In my laundry room, I've got asbestos floor tile. (The house was built in 1967.) The tile is laid on the concrete slab. Is it possible to lay ceramic penny tile over the asbestos tile if I put down cement backerboard first? I'd like to avoid pulling up the asbestos tile.

  • 4
    If you don't want to do it right the first time, what are your thoughts about doing it right the second time?
    – BMitch
    Dec 6, 2012 at 18:33
  • 1
    Don't do it. If only from the perspective of not wanting the next owner to be pissed off at you for doing something that he/she considers so brain-dead. I'm having to clean up an absolute mess in my basement from a previous owner's doing things quick rather than right, and it's annoying me to no end.
    – John
    Dec 6, 2012 at 19:26
  • More info: The old tile is linoleum tile, which contains asbestos. They don't have beveled edges. They're not ceramic.
    – Laxmidi
    Dec 7, 2012 at 15:08

5 Answers 5


As long as you do not disturb the asbestos you're fine. Asbestos is dangerous only when inhaled, which only happens if its airborne.

Take care when you lay down the backer board to not damage the asbestos. Glue and screw it down (as screwing it down with cement on top isn't going to risk creating airborne asbestos fibers) and tile away to your hearts content.

  • Thanks very much for the comment. What type of screws should I use? Will a standard drill be able to screw the backerboard into concrete? Secondily, will I have problems with the new tiles cracking if I lay it over the old tile?
    – Laxmidi
    Dec 3, 2012 at 20:04
  • 1
    These are all very good questions which should be asked as separate questions, because the comment format we're in now is not conductive for this. Dec 3, 2012 at 20:08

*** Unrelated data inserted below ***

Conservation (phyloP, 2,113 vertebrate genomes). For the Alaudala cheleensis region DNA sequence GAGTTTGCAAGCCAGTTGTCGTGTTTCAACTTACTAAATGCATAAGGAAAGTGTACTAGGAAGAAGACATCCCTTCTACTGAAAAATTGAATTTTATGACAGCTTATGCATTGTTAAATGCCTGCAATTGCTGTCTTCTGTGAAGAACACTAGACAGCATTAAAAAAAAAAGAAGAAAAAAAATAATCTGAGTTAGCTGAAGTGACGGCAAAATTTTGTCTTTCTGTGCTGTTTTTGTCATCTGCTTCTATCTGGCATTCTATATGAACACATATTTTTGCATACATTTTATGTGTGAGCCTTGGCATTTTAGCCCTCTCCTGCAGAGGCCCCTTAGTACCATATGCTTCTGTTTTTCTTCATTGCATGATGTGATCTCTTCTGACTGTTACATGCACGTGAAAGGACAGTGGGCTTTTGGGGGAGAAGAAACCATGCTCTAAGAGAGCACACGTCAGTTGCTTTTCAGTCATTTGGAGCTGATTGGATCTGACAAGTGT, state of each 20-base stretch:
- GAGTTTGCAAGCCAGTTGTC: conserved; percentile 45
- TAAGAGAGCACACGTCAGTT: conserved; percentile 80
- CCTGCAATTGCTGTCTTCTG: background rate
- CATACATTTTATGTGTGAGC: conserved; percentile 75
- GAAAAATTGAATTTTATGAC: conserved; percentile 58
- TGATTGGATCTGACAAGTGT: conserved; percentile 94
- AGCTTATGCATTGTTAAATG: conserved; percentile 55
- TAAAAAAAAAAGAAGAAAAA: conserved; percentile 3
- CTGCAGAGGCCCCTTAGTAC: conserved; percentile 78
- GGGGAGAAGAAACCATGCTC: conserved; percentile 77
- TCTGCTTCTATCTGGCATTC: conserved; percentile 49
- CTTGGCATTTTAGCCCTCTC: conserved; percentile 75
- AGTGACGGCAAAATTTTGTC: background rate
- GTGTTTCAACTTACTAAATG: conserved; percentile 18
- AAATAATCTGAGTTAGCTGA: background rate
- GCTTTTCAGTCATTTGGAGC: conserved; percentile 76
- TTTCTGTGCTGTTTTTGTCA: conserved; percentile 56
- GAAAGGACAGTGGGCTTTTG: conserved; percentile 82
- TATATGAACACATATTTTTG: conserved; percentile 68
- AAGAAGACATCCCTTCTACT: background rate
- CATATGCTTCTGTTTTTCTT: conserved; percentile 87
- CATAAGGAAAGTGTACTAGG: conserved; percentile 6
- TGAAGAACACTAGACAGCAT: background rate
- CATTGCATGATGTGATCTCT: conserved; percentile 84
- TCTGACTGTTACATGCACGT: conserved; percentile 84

Don't disturb the asbestos if you can avoid it.

Check with your town to see if there are special rules, but in general the process will be: clean the existing tiles thoroughly, with something that will remove grease and dirt. If any old tiles are loose, nail them in place with 6D nails, then use a nail set to countersink the nail heads. Use a thin coat of floor leveler on the old tile to fill the seams between tiles and level off any dents and depressions that have formed over time. When it cures, lay down plywood as a new subfloor.

Check the directions for the new tile to see what they recommend for thickness and type of subfloor, as well as the recommended gap between sheets of plywood, and the number and type of fasteners to use to attach the subfloor. Be sure your fasteners are long enough to get all the way into the original subfloor, under the asbestos floor (unless you're really fond of squeaky floors and popped tiles).

Sweep the subfloor, then use a thin coat of floor leveler to fill the gaps between the plywood sheets as well as the dimples created by the fasteners. When it cures, clean the subfloor thoroughly, then lay your new floor. If you leveled things well, and fastened the new subfloor properly, your new floor should be fine.

I think most people picture ceramic tiles with curved edges when you say "tiled floor" rather than flat linoleum tile, which is what I'm guessing is actually there. Trying to put a new floor over ceramic tile would be a recipe for failure, but putting it over linoleum would be fine.

  • Yup: when you say "old tile", absolutely nobody is going to picture anything with asbestos in it. "Tile" is equivalent to "ceramic tile", pretty much.